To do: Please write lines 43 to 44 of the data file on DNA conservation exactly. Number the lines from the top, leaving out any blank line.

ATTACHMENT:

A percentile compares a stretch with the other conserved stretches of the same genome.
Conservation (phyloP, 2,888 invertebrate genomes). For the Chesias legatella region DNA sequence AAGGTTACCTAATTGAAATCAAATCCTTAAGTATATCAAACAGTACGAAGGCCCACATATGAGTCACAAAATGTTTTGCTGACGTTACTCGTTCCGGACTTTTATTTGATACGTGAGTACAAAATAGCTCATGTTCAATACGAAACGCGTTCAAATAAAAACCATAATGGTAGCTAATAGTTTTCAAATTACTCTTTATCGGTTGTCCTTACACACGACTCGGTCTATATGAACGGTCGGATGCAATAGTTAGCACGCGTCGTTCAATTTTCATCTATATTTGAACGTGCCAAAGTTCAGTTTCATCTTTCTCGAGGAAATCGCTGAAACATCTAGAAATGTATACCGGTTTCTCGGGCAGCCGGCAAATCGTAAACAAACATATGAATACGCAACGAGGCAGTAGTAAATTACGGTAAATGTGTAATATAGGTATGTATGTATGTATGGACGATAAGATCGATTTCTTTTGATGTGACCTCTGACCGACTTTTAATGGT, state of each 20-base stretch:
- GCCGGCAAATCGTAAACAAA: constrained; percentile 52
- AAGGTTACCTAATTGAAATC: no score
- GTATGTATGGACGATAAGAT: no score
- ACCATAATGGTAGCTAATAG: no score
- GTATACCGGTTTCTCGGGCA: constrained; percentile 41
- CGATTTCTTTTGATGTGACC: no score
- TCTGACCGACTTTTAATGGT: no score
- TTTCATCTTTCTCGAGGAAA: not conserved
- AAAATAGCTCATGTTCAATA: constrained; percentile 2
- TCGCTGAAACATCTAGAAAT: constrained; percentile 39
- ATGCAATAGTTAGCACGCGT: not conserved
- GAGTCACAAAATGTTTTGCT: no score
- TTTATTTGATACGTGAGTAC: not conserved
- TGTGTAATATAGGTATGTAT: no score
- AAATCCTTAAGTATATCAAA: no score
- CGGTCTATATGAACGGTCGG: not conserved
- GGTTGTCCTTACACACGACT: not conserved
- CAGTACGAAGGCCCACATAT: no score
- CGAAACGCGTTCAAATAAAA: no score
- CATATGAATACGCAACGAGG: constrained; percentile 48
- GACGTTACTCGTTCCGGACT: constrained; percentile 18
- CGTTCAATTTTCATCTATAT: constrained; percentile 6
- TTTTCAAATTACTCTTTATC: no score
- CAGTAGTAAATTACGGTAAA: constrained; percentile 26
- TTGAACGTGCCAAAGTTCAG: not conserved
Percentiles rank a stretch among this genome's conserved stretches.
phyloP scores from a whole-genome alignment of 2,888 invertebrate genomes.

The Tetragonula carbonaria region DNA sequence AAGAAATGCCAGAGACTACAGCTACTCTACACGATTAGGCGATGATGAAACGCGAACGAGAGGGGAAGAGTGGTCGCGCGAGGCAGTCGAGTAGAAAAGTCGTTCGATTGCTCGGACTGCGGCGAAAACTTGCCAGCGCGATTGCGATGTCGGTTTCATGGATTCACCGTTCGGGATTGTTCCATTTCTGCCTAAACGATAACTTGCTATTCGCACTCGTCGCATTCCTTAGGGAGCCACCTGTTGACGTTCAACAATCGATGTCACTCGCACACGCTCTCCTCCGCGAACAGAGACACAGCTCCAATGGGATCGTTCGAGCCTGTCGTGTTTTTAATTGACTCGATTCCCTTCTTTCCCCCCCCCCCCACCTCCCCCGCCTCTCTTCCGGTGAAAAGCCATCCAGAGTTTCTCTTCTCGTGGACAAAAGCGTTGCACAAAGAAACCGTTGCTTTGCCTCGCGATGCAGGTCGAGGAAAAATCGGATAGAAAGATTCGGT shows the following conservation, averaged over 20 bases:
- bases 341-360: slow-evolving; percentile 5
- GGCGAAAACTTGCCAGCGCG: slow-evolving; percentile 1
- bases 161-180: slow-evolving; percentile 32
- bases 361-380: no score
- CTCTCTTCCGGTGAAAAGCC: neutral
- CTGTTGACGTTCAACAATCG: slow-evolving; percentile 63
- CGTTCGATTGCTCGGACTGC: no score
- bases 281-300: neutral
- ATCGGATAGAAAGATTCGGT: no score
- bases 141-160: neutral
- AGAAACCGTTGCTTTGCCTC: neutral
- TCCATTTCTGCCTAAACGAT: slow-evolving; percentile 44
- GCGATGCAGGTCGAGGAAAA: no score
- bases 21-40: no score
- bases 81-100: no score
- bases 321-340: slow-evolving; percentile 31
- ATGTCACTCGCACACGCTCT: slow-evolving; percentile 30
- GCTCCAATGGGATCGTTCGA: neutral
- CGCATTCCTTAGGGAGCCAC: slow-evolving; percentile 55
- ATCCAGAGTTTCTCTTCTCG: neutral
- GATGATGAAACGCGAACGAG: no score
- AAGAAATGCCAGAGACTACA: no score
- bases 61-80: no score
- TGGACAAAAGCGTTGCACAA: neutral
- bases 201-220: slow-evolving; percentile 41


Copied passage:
- GCGATGCAGGTCGAGGAAAA: no score
- bases 21-40: no score